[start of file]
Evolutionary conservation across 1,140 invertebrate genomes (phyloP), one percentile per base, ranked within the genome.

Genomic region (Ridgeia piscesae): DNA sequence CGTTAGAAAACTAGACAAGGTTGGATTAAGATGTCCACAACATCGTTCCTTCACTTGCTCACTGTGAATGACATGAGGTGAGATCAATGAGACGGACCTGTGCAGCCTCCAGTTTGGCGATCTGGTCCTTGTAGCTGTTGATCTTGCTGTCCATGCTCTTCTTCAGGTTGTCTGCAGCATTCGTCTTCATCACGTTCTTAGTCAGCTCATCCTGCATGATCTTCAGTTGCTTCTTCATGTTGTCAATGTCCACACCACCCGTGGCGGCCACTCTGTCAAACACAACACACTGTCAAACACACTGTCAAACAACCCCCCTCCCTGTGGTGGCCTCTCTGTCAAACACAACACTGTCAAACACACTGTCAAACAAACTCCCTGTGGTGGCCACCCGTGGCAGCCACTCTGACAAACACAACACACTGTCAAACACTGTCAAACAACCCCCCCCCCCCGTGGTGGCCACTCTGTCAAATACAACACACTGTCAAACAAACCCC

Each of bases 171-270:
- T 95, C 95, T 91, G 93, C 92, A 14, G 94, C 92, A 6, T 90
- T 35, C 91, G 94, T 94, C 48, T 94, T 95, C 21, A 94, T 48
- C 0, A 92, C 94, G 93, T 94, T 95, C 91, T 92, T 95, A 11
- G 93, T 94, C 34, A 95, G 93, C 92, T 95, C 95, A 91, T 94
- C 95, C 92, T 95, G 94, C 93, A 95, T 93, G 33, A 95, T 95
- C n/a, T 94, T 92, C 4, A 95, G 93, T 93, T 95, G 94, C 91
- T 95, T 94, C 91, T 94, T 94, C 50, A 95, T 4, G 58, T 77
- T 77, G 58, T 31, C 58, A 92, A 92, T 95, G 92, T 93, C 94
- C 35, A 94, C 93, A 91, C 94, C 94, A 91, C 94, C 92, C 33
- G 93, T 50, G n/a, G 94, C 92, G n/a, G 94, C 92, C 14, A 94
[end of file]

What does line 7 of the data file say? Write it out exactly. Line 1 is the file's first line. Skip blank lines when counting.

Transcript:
- G 93, T 94, C 34, A 95, G 93, C 92, T 95, C 95, A 91, T 94